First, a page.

final until disposition of any timely and authorized motion
under Fla. R. App. P. 9.330 or 9.331.
appeal from the Circuit Court for Duval County. Angela Cox,
Thomas, Public Defender, and Steven Seliger, Assistant Public
Defender, Tallahassee, for Appellant.
Jo Bondi, Attorney General, and Virginia Chester Harris,
Assistant Attorney General, Tallahassee, for Appellee
appellant, James William Mock, III, argues that the trial
court violated the principles of double jeopardy when it
resentenced him on three counts to fifteen years in prison
when it previously sentenced him to ten years in prison on
those counts. Based on the written terms of the plea
agreement, the representations made by the State and defense
during the presentation of the plea agreement, and evidence
that the trial court had the plea agreement before it prior
to accepting the plea, we find that the appellant had an
expectation in the finality of his sentences.
the appellant's case came before the trial court, defense
counsel told the trial court that the parties had entered
into a plea agreement to resolve all of the appellant's
pending cases. Defense counsel stated that the State agreed
to drop some of the charges in four of the appellant's
six cases and to run his sentences concurrently. Upon the
State announcing that it had agreed to run the three minimum
mandatory sentences concurrently rather than consecutively,
the trial court asked for the cases numbers for those minimum
mandatory sentences. After the State provided the case
numbers, the State said "[a]nd all sentences for all
cases will be run concurrent as well." Defense counsel
then explained the terms of the plea agreement, which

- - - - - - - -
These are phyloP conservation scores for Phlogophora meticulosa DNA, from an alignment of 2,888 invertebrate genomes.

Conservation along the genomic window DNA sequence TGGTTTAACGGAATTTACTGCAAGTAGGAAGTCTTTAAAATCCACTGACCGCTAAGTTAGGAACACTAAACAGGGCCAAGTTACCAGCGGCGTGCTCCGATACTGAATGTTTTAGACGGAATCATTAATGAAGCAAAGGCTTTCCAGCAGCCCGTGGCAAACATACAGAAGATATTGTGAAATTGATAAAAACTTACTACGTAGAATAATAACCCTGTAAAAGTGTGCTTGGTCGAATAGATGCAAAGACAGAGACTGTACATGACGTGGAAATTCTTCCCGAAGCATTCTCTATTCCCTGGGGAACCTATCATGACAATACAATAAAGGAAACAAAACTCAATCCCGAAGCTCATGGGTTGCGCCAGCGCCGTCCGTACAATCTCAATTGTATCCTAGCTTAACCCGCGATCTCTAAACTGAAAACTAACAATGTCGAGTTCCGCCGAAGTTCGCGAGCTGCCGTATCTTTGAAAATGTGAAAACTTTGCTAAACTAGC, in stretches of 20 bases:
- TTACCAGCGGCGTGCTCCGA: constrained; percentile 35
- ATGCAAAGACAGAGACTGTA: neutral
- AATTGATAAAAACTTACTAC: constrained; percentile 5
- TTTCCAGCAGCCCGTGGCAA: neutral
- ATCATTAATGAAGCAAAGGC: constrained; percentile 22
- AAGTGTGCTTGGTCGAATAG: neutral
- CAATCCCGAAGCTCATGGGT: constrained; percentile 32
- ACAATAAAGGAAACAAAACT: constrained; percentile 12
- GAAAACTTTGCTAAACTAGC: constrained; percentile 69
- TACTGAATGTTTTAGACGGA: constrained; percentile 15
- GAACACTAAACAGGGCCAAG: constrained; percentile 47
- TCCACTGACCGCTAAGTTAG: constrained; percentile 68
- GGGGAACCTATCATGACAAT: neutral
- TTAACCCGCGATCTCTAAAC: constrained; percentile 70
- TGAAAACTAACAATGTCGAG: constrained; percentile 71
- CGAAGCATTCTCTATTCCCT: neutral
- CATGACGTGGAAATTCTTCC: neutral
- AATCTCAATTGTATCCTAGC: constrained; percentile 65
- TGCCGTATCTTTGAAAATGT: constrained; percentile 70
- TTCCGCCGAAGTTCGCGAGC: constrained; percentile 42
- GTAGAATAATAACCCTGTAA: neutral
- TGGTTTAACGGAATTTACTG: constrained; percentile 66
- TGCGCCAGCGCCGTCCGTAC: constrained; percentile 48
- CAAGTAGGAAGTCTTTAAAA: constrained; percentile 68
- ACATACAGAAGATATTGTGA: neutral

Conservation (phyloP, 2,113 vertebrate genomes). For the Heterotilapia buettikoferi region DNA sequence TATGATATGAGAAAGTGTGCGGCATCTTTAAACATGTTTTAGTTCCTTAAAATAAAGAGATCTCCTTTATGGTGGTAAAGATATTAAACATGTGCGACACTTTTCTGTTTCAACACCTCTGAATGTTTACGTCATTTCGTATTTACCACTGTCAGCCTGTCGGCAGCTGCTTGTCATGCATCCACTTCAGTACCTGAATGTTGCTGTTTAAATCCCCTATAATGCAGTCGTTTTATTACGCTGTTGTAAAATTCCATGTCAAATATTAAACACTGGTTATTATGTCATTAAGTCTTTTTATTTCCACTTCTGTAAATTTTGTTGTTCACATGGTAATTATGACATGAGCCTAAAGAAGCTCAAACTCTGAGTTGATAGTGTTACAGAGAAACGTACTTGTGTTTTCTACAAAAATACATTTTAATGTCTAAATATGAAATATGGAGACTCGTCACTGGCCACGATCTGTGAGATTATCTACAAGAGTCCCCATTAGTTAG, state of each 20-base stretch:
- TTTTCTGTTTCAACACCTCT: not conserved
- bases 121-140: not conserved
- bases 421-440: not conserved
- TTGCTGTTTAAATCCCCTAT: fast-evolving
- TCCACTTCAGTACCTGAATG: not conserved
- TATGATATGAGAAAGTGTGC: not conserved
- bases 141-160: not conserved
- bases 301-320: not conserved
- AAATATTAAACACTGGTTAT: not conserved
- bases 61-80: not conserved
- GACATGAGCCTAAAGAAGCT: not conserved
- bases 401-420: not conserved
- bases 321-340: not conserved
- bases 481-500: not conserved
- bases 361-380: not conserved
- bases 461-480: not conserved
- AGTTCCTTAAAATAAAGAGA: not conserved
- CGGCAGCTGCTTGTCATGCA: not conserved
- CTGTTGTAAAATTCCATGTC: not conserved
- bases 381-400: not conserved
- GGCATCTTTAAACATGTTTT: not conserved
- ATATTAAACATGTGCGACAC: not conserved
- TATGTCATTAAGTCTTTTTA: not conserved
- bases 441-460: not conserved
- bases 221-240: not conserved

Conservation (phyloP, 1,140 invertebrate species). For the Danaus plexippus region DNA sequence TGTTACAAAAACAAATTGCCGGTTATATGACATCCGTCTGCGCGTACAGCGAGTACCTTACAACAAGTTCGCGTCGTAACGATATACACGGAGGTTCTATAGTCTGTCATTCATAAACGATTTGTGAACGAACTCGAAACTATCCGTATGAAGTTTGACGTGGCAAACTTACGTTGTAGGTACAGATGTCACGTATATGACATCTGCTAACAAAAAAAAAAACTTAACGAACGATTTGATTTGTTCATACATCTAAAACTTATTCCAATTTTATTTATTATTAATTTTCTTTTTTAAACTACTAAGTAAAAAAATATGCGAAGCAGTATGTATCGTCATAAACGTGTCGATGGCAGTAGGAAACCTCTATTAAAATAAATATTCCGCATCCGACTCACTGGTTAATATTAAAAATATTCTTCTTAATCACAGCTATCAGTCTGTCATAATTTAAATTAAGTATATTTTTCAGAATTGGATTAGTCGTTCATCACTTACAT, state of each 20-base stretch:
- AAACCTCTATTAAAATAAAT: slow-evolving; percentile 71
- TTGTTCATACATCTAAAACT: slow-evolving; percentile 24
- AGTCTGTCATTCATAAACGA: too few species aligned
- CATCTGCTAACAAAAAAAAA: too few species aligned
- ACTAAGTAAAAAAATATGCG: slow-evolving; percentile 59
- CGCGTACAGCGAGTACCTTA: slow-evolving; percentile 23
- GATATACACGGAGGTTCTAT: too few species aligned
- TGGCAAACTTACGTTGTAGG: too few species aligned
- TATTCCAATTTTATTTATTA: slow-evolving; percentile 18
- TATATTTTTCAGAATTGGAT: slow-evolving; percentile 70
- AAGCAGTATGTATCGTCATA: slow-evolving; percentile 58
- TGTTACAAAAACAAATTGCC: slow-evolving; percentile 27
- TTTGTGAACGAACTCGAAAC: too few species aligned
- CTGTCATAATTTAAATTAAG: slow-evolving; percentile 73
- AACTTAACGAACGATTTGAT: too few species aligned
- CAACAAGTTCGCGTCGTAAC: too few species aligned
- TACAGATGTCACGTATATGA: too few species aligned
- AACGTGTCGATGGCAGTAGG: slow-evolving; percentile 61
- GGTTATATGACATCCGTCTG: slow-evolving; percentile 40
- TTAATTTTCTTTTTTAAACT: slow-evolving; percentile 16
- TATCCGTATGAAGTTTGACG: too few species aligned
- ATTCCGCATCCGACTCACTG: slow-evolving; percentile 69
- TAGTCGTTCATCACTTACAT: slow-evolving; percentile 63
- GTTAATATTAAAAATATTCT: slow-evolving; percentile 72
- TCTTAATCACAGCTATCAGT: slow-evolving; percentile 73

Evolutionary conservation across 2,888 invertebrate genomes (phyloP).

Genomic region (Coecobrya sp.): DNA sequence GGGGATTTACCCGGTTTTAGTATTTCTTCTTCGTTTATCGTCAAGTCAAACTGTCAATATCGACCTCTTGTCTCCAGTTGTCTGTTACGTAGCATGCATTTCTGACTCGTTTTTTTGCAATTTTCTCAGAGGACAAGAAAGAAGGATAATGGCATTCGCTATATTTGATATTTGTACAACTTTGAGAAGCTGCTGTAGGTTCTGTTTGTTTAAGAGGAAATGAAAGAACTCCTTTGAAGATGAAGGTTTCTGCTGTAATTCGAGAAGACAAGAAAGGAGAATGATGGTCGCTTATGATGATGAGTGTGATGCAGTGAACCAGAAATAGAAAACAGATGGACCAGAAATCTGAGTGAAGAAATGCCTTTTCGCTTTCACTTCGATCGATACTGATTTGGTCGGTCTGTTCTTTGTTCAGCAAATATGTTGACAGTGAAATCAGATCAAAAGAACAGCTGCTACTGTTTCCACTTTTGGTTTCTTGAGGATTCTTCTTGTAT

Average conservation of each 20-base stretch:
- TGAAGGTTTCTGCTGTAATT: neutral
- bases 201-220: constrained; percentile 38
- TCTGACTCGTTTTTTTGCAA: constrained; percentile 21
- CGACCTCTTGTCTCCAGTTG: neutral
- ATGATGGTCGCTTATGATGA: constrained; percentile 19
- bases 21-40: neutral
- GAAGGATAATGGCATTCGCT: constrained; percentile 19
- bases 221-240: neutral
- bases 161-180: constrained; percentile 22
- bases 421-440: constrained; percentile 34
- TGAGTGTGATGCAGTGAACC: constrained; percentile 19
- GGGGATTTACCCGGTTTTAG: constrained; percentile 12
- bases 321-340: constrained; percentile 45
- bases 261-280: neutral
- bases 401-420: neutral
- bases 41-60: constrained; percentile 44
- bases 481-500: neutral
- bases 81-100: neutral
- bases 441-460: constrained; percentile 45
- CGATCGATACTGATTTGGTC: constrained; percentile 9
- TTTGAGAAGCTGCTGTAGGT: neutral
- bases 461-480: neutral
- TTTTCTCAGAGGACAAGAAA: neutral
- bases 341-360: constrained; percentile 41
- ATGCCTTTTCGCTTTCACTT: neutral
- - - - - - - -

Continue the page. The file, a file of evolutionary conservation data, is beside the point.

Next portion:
included a reiteration that all of the appellant's
remaining eight counts would run concurrently, with the
sentences being up to the trial court.
the plea colloquy, the trial court went over the minimum and
maximum sentences the appellant could receive for each felony
degree. The appellant acknowledged that he understood each of
the sentencing ranges. The trial court then stated that the
State agreed to run the minimum mandatory sentences
concurrently even though they were supposed to run
consecutively and the minimum sentence he could receive was
ten years in prison and the maximum sentence was life
imprisonment. The appellant acknowledged that he understood.
Later in the plea colloquy, the trial court acknowledged that
it had plea agreement before it when it asked the appellant
if he had thoroughly reviewed the terms of it. The written
plea agreement stated that the State agreed that all of the
sentences would run concurrently. The trial court ultimately
accepted the appellant's plea and postponed sentencing.
interim, the appellant hired private counsel and filed a
motion to withdraw his plea stating that his prior counsel
had coerced him into accepting the plea and that he did not
have sufficient time to fully evaluate his decision. Weeks
later, he filed a notice withdrawing his motion to withdraw